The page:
It was early morning, and a low-pitched, chortling sound was rising from behind a wooded ridge to my left.
To the inattentive it could easily have been mistaken as a flock of ducks frantically squabbling on the surface of a nearby farm pond, but to me it was unmistakable.
It was the sound of spring -- harbinger of longer days, bright flowers and green foliage -- it was the mating call of Rana sylvatica, known to native Americans as ''frog of the woods,'' and to contemporary Marylanders as the wood frog.
A smile pursed my lips as the sound waves slipped through an acoustical window installed in my ear by eons of natural selection; I made a mental note to return that evening.
Locating a breeding congress of wood frogs at night is, in theory, a simple undertaking, a matter of moving toward a point source of sound. Unfortunately, natural and man-made obstacles, such as multiflora rose and barbed wire fences, frequently create a tedious maze for the nocturnal frogophile.
And so it was that evening that a 15-minute walk through the woods became extended three-fold. When I finally arrived at the site, I discovered that it was little more than a pool of rain water trapped in a natural depression between two wooded slopes. But its size and ephemeral nature seemed unimportant, for on that night it was the center of the universe for some three score wood frogs.
Wood frogs are opportunistic breeders, employing a reproductive strategy described by behavioral ecologists as scramble competition. This means that they concentrate their reproductive effort into a few evenings each spring. During these periods, males call incessantly while swimming about eagerly grabbing anything that moves.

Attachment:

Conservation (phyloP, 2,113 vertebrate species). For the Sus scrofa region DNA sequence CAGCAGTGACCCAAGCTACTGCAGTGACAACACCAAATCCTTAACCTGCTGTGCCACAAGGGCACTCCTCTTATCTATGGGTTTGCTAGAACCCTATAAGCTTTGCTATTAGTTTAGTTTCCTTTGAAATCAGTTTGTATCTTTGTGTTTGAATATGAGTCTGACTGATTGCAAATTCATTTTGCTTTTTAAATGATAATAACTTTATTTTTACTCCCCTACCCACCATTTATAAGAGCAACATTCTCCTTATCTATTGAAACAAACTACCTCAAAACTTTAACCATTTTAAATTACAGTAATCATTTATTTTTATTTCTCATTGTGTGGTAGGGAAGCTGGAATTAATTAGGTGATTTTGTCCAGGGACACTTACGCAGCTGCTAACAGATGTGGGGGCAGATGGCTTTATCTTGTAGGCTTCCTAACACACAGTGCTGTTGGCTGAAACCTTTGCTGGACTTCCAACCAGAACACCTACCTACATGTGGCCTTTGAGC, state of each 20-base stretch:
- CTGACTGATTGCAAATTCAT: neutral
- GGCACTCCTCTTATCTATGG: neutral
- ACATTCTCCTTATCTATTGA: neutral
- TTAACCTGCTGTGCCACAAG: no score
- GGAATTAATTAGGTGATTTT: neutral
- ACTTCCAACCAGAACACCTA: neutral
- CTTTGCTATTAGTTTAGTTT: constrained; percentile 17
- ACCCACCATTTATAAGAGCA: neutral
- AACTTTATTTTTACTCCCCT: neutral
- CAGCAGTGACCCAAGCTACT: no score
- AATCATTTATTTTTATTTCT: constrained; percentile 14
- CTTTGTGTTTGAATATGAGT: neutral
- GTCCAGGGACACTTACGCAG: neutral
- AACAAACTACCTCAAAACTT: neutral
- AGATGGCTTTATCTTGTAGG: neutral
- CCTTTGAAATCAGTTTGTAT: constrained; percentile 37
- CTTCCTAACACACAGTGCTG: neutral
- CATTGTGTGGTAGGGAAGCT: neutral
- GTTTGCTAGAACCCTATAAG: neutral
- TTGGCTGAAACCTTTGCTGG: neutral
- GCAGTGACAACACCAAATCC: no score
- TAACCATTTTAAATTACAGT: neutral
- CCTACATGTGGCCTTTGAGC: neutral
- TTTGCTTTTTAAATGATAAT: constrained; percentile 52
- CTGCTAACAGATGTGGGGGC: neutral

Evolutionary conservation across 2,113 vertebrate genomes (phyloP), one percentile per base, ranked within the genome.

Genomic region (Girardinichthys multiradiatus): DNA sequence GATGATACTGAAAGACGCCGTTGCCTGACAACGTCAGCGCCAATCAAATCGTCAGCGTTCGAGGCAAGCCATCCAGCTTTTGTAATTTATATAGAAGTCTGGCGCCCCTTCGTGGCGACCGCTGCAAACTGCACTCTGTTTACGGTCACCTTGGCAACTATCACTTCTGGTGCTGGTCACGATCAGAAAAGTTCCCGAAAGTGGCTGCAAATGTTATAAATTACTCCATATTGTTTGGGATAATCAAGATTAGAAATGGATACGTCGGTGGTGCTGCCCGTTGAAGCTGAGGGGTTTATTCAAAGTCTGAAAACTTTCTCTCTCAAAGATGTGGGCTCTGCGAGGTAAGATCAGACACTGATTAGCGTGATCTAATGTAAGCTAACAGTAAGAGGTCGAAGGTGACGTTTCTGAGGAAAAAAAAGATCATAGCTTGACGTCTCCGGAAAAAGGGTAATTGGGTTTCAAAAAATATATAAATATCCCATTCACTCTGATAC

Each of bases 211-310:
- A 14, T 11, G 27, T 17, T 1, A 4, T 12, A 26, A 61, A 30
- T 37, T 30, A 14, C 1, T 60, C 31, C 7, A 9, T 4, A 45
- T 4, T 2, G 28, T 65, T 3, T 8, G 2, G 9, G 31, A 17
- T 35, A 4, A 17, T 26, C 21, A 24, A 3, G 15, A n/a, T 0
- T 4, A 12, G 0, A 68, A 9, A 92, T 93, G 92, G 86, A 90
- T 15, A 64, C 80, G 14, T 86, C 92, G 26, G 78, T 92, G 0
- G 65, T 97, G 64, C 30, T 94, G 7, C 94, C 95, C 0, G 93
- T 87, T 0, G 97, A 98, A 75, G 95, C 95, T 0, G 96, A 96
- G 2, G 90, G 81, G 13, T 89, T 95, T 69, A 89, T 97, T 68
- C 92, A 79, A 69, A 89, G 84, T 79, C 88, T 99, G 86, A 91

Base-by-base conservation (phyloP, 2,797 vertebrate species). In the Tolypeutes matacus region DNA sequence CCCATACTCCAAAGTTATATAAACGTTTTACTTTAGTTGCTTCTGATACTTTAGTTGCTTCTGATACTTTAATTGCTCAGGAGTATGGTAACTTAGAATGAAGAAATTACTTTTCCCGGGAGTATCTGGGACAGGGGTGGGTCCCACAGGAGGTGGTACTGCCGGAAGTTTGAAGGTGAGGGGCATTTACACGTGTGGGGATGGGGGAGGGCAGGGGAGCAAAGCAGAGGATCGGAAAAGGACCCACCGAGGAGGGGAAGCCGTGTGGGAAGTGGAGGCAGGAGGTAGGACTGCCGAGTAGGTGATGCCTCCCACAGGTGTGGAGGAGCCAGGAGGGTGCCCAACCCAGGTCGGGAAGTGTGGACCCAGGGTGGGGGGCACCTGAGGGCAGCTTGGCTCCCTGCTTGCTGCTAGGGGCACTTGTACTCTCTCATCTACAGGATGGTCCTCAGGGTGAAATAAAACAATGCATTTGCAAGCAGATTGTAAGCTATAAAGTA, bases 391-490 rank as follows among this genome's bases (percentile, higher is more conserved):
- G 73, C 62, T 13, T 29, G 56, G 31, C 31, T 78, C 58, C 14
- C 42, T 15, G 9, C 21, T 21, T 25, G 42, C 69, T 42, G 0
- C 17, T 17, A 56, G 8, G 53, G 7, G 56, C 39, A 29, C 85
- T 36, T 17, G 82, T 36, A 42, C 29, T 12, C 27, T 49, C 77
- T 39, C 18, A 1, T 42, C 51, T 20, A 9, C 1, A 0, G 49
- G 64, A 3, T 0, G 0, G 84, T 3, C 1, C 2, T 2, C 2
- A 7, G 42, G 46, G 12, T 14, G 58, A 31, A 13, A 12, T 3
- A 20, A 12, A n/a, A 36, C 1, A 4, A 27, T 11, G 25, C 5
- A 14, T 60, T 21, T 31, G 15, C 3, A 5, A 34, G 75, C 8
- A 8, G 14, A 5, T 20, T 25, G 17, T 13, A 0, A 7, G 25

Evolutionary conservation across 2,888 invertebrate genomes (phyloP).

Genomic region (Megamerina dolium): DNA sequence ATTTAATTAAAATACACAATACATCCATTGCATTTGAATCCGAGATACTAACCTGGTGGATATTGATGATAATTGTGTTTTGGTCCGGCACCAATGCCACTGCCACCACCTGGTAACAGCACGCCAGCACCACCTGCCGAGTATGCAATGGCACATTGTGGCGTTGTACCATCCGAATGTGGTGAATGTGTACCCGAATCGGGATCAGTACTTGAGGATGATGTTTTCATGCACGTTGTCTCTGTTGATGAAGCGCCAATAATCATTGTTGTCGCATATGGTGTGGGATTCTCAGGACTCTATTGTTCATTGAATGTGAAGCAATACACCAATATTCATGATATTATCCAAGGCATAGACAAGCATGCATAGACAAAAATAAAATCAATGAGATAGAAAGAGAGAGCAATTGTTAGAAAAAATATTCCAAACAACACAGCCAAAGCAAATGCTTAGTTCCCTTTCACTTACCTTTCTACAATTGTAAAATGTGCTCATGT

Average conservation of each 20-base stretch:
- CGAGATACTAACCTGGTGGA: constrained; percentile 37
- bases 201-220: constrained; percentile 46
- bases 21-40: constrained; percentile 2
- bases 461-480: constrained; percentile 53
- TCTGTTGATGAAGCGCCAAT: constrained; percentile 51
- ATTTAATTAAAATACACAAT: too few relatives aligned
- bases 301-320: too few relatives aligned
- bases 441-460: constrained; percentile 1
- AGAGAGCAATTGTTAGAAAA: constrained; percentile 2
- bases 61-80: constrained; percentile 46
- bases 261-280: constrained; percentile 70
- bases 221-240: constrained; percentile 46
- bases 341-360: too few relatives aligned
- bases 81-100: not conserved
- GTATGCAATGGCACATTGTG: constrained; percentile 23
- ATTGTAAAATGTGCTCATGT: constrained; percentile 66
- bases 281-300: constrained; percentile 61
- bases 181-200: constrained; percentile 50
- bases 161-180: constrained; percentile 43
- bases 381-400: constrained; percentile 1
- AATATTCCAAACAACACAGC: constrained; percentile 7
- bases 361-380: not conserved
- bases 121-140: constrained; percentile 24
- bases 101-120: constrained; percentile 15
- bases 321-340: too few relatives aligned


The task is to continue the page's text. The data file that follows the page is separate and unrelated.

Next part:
Actually, they seem perfectly suited for this type of clandestine activity, for each frog bears a distinctive black marking that covers its eyes like a party mask, and as they swim about frantically seeking a partner, they resemble participants at a large masquerade ball.
In a perfect world, a male wood frog would grab only a female, but in the hectic, confused atmosphere of the breeding pond, they are just as likely to grab another male. When this happens the indiscretion is effectively communicated through a release call and a sharp kick to the face.
In some instances males even embrace inanimate objects such as discarded beer bottles bobbing on the pond surface, but such mistakes, if persistent, have a way of taking care of themselves in as little as a single generation.
Once a male and female frog have paired up, the female carries her mate to a location in the pond where other wood frogs have already laid their eggs. The new egg mass is carefully added to the submerged pile and the adult frogs depart.
Scientists have long been curious about the adaptive value of communal egg laying, for it seems to court disaster by placing all of the population's eggs in a single basket.
Actually the advantages outweigh the risks, for wood frogs lay their eggs in shallow, vernal ponds which are prone to freezing and evaporation. Eggs in the center of a communal mass are insulated from early spring freezes, and in the event of receding pond levels, can survive terrestrial strandings for as long as two weeks.
It was nearly midnight when I finally returned home that night. Muddy and chilled, I had observed nothing during the preceding three hours that I hadn't seen a dozen times before. As I prepared for bed, I knew that the morning would bring stiffness to my middle-aged body, but at the moment, it mattered little.
For my spirit had been lifted from the winter doldrums. It was once again spring in Maryland.
Don C. Forester teaches biology at Towson State University.